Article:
At 3:50 a.m., I noticed that Ms. Leah’s breathing was now very faint and shallow. I closed the door, went to her bedside, and held her hand. The whole night she was virtually unresponsive, but when I began to recite Psalm 23 in her ear, her eyelids began to flutter and she began to gently move her head from side to side. I sang to her, “What a Friend We Have in Jesus,” then, I prayed and asked the Lord to please lay her down gently. Still holding Ms. Leah’s hand, I calmly said to her, “It’s okay, Ms. Leah, you can rest now.” Before leaving her room, I pulled the blankets snugly around her shoulders and went into the corridor to continue my rounds.
A short while later, I ran into the charge nurse, and she asked me how Ms. Leah was doing. I told her that Ms. Leah’s breathing was very shallow, and she suggested that we go and check on her again. It was now 4:15 a.m. When we went to her bedside, we saw that she was gone. Ms. Leah had taken her last breath. Immediately, this thought came to my mind, “The Lord cares deeply when his loved ones die.” (Psalm 116:15)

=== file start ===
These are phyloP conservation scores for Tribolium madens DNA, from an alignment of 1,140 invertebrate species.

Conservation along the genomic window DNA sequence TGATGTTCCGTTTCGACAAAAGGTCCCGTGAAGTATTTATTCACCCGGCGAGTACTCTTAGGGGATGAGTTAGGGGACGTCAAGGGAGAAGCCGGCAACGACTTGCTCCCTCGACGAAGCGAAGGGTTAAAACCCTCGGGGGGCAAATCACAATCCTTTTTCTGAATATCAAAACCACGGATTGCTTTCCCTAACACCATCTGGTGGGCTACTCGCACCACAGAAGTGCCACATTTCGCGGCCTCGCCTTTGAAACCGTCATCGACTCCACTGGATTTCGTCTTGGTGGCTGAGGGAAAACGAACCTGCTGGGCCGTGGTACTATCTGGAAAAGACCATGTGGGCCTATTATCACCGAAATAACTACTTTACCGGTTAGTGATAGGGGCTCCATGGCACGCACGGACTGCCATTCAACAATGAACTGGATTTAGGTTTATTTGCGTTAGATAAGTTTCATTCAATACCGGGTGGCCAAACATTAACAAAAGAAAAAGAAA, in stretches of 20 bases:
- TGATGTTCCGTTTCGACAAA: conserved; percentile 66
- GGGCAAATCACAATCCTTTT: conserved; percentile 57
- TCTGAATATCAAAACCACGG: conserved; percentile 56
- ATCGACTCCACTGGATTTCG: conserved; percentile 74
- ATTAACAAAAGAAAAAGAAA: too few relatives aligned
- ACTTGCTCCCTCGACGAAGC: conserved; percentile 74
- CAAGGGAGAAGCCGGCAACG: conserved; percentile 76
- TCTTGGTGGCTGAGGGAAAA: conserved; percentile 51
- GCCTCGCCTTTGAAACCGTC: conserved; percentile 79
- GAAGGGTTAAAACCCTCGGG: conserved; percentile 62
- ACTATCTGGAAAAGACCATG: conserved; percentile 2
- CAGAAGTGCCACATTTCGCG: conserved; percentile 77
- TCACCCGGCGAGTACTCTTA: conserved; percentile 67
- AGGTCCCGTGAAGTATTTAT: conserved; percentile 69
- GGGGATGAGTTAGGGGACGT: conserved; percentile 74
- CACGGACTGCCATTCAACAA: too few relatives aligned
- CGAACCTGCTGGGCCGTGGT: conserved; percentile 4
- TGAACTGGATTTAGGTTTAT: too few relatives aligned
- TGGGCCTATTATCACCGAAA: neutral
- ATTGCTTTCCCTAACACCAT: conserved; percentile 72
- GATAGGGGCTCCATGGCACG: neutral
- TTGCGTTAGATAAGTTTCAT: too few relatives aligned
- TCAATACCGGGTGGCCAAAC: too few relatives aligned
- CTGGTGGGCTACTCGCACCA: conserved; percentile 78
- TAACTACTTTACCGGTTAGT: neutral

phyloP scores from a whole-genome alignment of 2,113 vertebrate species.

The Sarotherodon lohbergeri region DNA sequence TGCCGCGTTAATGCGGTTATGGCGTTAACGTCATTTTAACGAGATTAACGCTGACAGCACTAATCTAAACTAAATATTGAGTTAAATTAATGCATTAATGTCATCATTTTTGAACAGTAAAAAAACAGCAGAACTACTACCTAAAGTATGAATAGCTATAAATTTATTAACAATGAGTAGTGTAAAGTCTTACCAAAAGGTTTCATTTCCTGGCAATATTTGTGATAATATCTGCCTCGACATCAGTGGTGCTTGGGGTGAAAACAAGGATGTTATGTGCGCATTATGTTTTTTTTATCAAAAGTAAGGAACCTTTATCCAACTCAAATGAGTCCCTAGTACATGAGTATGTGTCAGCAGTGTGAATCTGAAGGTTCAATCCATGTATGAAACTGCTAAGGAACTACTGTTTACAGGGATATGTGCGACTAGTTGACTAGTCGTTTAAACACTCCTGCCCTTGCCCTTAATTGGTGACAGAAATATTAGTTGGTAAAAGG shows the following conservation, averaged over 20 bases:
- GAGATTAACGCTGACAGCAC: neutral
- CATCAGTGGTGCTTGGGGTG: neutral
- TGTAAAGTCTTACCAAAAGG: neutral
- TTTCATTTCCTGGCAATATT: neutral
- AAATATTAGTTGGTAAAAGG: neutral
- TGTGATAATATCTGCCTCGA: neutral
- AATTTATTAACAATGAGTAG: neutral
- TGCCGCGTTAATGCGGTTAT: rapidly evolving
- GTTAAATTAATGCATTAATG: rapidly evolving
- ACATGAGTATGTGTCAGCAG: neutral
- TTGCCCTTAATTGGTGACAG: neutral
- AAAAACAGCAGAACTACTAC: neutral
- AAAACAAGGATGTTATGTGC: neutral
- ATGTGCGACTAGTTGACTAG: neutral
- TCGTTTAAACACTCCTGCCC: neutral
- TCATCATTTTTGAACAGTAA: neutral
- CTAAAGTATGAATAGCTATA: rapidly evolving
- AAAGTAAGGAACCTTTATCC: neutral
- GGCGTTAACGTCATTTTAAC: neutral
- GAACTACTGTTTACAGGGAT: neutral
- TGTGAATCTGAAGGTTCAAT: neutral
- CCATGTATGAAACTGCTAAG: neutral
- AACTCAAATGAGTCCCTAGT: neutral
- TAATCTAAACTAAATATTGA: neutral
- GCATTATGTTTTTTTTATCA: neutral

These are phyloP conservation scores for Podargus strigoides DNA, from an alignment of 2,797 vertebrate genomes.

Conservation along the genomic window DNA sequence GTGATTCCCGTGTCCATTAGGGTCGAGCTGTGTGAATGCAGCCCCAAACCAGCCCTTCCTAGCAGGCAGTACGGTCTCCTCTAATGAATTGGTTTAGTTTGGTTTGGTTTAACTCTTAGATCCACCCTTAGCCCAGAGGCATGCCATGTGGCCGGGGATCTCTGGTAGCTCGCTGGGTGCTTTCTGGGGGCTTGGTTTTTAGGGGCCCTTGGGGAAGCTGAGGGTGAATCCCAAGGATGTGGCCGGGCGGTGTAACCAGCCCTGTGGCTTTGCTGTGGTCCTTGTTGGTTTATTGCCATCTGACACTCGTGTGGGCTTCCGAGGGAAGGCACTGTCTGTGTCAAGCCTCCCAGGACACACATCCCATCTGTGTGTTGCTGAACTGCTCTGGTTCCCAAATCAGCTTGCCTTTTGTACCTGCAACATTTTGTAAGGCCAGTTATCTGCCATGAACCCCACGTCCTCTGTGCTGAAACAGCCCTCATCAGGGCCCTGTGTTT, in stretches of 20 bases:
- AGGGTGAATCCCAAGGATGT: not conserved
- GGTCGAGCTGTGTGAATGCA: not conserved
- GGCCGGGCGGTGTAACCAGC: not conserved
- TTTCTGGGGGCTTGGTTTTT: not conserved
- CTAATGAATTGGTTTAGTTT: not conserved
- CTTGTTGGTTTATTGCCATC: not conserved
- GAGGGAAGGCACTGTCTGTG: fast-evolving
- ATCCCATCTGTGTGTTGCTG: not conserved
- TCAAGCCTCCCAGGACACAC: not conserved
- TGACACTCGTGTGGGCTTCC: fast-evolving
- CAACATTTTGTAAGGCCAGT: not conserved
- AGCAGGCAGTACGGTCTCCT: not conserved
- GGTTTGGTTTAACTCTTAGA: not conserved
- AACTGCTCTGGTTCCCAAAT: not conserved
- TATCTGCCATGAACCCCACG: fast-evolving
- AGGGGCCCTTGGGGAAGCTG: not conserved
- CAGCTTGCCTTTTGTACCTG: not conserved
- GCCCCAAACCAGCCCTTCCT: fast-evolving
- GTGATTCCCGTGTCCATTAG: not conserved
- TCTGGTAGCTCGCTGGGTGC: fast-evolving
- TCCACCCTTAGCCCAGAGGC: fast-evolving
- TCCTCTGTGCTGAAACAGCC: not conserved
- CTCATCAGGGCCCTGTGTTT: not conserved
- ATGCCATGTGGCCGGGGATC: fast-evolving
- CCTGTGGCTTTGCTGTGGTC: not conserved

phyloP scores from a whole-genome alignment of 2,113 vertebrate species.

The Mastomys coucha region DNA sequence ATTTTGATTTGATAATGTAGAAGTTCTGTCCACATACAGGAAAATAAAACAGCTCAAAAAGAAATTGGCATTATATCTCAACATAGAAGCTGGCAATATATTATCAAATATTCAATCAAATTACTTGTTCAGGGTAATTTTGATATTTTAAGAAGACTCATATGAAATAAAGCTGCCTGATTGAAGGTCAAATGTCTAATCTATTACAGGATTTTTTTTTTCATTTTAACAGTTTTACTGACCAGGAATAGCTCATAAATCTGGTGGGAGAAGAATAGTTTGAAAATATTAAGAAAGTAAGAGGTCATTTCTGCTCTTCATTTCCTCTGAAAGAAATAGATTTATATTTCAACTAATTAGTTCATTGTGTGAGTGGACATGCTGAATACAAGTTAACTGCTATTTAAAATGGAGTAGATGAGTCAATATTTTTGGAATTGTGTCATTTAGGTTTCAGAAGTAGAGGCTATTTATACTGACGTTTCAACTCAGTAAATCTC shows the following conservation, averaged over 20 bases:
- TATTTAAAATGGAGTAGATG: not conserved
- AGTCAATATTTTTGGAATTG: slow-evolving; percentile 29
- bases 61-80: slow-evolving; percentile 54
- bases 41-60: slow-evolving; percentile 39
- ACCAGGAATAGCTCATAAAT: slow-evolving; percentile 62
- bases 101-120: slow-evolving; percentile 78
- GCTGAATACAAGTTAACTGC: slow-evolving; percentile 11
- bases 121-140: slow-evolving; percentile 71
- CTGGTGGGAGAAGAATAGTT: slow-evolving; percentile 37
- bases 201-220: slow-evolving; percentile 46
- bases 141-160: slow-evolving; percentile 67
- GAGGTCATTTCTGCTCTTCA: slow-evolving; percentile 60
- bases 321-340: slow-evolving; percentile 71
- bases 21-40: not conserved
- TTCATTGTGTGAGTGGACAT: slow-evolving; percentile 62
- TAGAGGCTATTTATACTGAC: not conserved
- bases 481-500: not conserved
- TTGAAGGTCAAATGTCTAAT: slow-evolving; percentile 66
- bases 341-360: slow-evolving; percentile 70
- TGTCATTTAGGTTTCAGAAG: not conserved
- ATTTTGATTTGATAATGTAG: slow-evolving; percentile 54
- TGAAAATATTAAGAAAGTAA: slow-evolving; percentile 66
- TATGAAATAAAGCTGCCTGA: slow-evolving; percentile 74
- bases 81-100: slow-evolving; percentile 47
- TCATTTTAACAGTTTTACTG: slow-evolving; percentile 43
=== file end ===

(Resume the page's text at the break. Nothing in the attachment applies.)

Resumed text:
My Inspiration to Become a Nurse
Before becoming a nurse, I always found myself in the role as the unofficial caregiver for family and friends who had come to need help with their activities of daily living. Since I enjoy providing care for people to enhance their quality of life, I found that the healthcare field was the best place for me to satisfy my passion to help others, and nursing in particular because nurses connect with people on a very personal level. Every day nurses see sick people; with diseased and malfunctioning bodies, amputated limbs and blindness due to diabetes, paralysis due to strokes, dementia, cancer, depression, and a host of other ailments that cause people to feel vulnerable and in desperate need of care.